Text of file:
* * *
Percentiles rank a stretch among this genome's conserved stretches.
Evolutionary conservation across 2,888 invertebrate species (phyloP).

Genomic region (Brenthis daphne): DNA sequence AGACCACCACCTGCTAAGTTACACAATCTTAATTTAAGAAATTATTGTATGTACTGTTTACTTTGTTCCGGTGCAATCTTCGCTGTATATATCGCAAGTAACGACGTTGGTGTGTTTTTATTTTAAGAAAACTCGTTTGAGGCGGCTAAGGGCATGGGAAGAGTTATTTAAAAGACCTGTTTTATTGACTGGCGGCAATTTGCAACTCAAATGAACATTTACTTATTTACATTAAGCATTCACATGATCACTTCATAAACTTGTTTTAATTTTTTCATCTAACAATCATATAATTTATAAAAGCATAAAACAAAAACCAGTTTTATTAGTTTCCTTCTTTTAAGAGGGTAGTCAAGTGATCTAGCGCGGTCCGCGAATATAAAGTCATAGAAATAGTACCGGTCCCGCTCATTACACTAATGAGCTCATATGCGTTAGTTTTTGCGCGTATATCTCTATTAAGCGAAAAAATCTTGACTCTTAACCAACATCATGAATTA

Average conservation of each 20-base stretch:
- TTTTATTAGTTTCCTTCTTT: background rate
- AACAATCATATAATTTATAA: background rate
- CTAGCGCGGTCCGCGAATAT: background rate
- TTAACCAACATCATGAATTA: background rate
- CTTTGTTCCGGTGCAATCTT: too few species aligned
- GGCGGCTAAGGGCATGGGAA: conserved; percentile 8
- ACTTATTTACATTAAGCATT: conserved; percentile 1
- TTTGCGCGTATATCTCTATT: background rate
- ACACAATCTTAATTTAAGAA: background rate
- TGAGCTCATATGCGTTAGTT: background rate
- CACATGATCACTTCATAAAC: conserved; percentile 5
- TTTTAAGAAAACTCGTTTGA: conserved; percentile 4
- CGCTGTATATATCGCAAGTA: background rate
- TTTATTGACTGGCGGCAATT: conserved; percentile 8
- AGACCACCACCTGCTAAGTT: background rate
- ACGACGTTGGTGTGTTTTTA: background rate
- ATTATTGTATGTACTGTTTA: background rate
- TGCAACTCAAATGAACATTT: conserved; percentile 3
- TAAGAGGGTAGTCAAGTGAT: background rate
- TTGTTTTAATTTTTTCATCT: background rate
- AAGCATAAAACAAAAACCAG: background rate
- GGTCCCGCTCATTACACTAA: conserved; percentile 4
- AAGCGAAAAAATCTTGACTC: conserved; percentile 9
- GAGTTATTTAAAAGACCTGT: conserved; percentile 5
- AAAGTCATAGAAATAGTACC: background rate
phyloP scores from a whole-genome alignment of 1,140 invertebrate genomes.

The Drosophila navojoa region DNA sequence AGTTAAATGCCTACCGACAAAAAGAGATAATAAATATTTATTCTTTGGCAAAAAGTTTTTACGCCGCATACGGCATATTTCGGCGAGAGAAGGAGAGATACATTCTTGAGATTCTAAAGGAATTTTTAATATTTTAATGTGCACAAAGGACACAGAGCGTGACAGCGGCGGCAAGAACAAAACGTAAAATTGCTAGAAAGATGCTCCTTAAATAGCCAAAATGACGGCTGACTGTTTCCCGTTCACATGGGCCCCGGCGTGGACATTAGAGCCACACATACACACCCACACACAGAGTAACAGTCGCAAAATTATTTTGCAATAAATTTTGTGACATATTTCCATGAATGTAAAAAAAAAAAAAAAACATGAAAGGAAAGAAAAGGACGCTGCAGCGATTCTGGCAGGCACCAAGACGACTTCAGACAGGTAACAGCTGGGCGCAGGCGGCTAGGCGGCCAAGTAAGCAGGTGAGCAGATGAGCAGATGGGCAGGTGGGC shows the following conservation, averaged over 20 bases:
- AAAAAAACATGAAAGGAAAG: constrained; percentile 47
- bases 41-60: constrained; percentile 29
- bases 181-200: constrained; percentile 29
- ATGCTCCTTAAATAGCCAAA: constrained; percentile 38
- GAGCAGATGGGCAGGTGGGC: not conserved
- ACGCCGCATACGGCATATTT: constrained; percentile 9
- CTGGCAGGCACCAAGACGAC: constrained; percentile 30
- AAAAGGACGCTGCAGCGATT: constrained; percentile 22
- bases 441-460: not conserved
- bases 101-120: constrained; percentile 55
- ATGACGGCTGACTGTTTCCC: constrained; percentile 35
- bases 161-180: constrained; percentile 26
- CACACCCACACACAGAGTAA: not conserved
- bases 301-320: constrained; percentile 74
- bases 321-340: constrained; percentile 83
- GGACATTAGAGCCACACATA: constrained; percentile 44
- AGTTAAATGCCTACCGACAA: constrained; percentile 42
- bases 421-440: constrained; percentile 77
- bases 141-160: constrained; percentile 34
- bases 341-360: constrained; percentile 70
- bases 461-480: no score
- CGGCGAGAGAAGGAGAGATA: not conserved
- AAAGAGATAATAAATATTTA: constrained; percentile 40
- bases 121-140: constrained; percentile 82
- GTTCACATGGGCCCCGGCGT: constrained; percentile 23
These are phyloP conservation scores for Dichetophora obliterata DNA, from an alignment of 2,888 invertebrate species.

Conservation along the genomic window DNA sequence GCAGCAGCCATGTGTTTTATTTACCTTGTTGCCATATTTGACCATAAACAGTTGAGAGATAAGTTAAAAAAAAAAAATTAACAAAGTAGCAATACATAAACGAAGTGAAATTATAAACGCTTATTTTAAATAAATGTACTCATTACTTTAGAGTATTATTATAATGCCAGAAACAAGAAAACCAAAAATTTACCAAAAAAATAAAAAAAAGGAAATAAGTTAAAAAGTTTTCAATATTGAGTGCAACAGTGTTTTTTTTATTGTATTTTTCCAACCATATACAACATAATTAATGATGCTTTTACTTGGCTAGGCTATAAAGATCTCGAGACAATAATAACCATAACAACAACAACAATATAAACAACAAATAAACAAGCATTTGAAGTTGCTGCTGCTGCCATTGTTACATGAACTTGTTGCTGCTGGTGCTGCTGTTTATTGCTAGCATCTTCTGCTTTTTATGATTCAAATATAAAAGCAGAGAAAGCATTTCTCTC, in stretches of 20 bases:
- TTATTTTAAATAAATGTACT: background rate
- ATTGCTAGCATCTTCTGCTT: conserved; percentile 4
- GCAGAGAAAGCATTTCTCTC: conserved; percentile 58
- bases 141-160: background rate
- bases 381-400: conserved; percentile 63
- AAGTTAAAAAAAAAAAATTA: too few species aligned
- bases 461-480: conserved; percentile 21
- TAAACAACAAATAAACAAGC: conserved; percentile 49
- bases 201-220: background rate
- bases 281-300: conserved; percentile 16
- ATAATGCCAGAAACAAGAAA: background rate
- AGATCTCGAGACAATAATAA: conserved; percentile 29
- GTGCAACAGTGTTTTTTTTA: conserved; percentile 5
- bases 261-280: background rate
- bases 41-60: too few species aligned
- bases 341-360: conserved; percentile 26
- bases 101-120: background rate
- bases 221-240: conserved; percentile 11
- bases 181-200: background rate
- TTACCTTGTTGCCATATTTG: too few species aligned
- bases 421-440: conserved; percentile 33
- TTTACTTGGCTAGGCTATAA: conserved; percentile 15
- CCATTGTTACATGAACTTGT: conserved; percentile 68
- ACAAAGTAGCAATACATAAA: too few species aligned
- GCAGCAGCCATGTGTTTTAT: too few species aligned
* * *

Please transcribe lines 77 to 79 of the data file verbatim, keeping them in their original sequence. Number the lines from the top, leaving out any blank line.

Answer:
- bases 181-200: background rate
- TTACCTTGTTGCCATATTTG: too few species aligned
- bases 421-440: conserved; percentile 33